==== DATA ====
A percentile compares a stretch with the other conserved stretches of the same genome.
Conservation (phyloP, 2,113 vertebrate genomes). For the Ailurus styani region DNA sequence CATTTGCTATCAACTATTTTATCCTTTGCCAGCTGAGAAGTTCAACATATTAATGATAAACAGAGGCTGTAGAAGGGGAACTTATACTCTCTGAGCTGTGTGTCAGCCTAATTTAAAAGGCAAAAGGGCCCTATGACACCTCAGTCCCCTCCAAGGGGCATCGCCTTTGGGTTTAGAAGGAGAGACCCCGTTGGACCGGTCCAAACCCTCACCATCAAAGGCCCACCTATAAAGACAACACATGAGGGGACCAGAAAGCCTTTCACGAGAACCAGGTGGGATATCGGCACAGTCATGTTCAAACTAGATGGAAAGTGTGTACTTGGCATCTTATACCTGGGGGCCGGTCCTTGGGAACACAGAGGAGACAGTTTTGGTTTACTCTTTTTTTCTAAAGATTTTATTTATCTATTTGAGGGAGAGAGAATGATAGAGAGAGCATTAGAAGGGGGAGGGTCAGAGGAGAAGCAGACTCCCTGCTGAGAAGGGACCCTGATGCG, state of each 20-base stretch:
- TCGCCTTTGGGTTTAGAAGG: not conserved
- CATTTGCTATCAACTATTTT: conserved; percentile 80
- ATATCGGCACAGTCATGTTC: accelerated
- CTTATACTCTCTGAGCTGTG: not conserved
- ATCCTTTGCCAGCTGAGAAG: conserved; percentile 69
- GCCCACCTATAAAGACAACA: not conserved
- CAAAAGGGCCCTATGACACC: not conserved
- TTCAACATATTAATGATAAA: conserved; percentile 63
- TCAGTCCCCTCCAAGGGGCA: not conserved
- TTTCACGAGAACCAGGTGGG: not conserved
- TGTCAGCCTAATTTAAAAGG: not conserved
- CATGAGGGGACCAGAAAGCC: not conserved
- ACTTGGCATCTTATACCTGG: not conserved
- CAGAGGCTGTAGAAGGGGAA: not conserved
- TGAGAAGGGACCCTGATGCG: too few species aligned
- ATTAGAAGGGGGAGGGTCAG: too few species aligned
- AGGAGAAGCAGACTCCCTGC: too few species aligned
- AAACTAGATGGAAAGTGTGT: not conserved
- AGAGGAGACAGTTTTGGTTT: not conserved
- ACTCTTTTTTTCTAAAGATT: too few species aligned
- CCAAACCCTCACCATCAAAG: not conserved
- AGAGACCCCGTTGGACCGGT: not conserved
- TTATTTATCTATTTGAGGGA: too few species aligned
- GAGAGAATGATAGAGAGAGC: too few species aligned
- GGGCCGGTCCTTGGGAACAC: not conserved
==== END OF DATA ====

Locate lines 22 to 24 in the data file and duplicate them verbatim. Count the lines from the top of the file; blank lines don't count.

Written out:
- ACTCTTTTTTTCTAAAGATT: too few species aligned
- CCAAACCCTCACCATCAAAG: not conserved
- AGAGACCCCGTTGGACCGGT: not conserved